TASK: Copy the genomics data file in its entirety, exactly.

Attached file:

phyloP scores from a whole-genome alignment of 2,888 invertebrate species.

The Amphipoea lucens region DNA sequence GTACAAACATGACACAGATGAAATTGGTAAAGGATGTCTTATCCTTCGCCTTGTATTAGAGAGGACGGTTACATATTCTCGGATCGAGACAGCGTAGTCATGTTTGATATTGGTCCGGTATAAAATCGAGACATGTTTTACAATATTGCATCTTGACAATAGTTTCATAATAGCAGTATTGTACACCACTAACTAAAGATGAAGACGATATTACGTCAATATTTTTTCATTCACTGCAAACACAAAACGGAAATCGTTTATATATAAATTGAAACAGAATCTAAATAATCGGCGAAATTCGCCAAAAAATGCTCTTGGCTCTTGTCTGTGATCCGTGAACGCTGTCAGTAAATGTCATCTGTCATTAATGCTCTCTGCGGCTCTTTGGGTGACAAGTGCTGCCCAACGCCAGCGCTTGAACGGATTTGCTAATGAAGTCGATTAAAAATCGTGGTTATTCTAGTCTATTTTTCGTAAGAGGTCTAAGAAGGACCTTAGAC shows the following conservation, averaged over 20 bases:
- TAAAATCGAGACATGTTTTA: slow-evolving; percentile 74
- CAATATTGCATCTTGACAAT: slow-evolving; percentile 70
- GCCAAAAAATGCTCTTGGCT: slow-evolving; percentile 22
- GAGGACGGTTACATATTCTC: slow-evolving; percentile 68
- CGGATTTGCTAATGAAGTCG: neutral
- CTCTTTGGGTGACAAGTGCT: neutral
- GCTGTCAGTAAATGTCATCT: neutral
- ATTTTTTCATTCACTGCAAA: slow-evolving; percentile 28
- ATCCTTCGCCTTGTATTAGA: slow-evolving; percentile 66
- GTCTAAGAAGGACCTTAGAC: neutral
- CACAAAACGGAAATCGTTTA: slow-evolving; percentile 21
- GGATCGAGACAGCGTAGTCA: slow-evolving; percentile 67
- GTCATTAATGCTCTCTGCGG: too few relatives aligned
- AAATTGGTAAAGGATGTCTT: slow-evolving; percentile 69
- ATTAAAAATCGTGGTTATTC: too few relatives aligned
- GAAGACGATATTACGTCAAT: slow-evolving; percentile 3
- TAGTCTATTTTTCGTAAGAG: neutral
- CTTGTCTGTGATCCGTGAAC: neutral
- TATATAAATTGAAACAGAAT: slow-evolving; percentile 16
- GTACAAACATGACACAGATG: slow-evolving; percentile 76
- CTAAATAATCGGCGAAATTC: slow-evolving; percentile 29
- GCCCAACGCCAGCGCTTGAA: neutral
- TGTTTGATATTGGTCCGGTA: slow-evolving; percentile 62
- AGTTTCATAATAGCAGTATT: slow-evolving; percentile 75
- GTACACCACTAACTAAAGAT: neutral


phyloP scores from a whole-genome alignment of 2,888 invertebrate species.

The Amphipoea lucens region DNA sequence GTACAAACATGACACAGATGAAATTGGTAAAGGATGTCTTATCCTTCGCCTTGTATTAGAGAGGACGGTTACATATTCTCGGATCGAGACAGCGTAGTCATGTTTGATATTGGTCCGGTATAAAATCGAGACATGTTTTACAATATTGCATCTTGACAATAGTTTCATAATAGCAGTATTGTACACCACTAACTAAAGATGAAGACGATATTACGTCAATATTTTTTCATTCACTGCAAACACAAAACGGAAATCGTTTATATATAAATTGAAACAGAATCTAAATAATCGGCGAAATTCGCCAAAAAATGCTCTTGGCTCTTGTCTGTGATCCGTGAACGCTGTCAGTAAATGTCATCTGTCATTAATGCTCTCTGCGGCTCTTTGGGTGACAAGTGCTGCCCAACGCCAGCGCTTGAACGGATTTGCTAATGAAGTCGATTAAAAATCGTGGTTATTCTAGTCTATTTTTCGTAAGAGGTCTAAGAAGGACCTTAGAC shows the following conservation, averaged over 20 bases:
- TAAAATCGAGACATGTTTTA: slow-evolving; percentile 74
- CAATATTGCATCTTGACAAT: slow-evolving; percentile 70
- GCCAAAAAATGCTCTTGGCT: slow-evolving; percentile 22
- GAGGACGGTTACATATTCTC: slow-evolving; percentile 68
- CGGATTTGCTAATGAAGTCG: neutral
- CTCTTTGGGTGACAAGTGCT: neutral
- GCTGTCAGTAAATGTCATCT: neutral
- ATTTTTTCATTCACTGCAAA: slow-evolving; percentile 28
- ATCCTTCGCCTTGTATTAGA: slow-evolving; percentile 66
- GTCTAAGAAGGACCTTAGAC: neutral
- CACAAAACGGAAATCGTTTA: slow-evolving; percentile 21
- GGATCGAGACAGCGTAGTCA: slow-evolving; percentile 67
- GTCATTAATGCTCTCTGCGG: too few relatives aligned
- AAATTGGTAAAGGATGTCTT: slow-evolving; percentile 69
- ATTAAAAATCGTGGTTATTC: too few relatives aligned
- GAAGACGATATTACGTCAAT: slow-evolving; percentile 3
- TAGTCTATTTTTCGTAAGAG: neutral
- CTTGTCTGTGATCCGTGAAC: neutral
- TATATAAATTGAAACAGAAT: slow-evolving; percentile 16
- GTACAAACATGACACAGATG: slow-evolving; percentile 76
- CTAAATAATCGGCGAAATTC: slow-evolving; percentile 29
- GCCCAACGCCAGCGCTTGAA: neutral
- TGTTTGATATTGGTCCGGTA: slow-evolving; percentile 62
- AGTTTCATAATAGCAGTATT: slow-evolving; percentile 75
- GTACACCACTAACTAAAGAT: neutral